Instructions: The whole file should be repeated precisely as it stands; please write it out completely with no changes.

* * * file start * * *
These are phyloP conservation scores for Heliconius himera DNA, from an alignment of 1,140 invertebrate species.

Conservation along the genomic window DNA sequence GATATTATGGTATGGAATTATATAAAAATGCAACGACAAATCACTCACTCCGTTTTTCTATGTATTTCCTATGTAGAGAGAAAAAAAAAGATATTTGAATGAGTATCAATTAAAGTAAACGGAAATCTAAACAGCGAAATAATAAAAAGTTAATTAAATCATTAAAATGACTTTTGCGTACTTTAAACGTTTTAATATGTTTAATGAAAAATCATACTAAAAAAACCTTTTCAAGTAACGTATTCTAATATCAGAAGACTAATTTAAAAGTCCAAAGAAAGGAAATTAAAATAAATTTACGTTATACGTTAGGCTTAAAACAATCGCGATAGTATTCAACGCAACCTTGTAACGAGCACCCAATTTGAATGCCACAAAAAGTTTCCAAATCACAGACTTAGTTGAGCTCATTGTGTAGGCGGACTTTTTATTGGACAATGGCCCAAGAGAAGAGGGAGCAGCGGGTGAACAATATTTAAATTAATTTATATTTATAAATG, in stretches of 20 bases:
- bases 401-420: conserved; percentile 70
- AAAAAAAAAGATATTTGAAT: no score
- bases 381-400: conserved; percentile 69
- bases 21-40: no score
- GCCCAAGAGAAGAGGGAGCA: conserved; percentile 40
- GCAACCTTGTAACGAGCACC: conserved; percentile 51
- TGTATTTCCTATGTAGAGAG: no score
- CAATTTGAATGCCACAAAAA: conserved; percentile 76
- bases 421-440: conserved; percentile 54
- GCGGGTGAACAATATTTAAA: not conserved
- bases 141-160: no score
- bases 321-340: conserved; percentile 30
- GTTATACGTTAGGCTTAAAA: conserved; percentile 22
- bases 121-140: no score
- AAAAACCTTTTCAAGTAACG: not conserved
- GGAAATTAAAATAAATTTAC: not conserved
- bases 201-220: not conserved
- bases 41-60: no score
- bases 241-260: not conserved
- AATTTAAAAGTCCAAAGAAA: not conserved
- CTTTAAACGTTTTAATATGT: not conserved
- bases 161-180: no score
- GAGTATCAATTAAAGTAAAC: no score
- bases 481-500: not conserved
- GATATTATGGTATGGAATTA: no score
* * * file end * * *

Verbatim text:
These are phyloP conservation scores for Heliconius himera DNA, from an alignment of 1,140 invertebrate species.

Conservation along the genomic window DNA sequence GATATTATGGTATGGAATTATATAAAAATGCAACGACAAATCACTCACTCCGTTTTTCTATGTATTTCCTATGTAGAGAGAAAAAAAAAGATATTTGAATGAGTATCAATTAAAGTAAACGGAAATCTAAACAGCGAAATAATAAAAAGTTAATTAAATCATTAAAATGACTTTTGCGTACTTTAAACGTTTTAATATGTTTAATGAAAAATCATACTAAAAAAACCTTTTCAAGTAACGTATTCTAATATCAGAAGACTAATTTAAAAGTCCAAAGAAAGGAAATTAAAATAAATTTACGTTATACGTTAGGCTTAAAACAATCGCGATAGTATTCAACGCAACCTTGTAACGAGCACCCAATTTGAATGCCACAAAAAGTTTCCAAATCACAGACTTAGTTGAGCTCATTGTGTAGGCGGACTTTTTATTGGACAATGGCCCAAGAGAAGAGGGAGCAGCGGGTGAACAATATTTAAATTAATTTATATTTATAAATG, in stretches of 20 bases:
- bases 401-420: conserved; percentile 70
- AAAAAAAAAGATATTTGAAT: no score
- bases 381-400: conserved; percentile 69
- bases 21-40: no score
- GCCCAAGAGAAGAGGGAGCA: conserved; percentile 40
- GCAACCTTGTAACGAGCACC: conserved; percentile 51
- TGTATTTCCTATGTAGAGAG: no score
- CAATTTGAATGCCACAAAAA: conserved; percentile 76
- bases 421-440: conserved; percentile 54
- GCGGGTGAACAATATTTAAA: not conserved
- bases 141-160: no score
- bases 321-340: conserved; percentile 30
- GTTATACGTTAGGCTTAAAA: conserved; percentile 22
- bases 121-140: no score
- AAAAACCTTTTCAAGTAACG: not conserved
- GGAAATTAAAATAAATTTAC: not conserved
- bases 201-220: not conserved
- bases 41-60: no score
- bases 241-260: not conserved
- AATTTAAAAGTCCAAAGAAA: not conserved
- CTTTAAACGTTTTAATATGT: not conserved
- bases 161-180: no score
- GAGTATCAATTAAAGTAAAC: no score
- bases 481-500: not conserved
- GATATTATGGTATGGAATTA: no score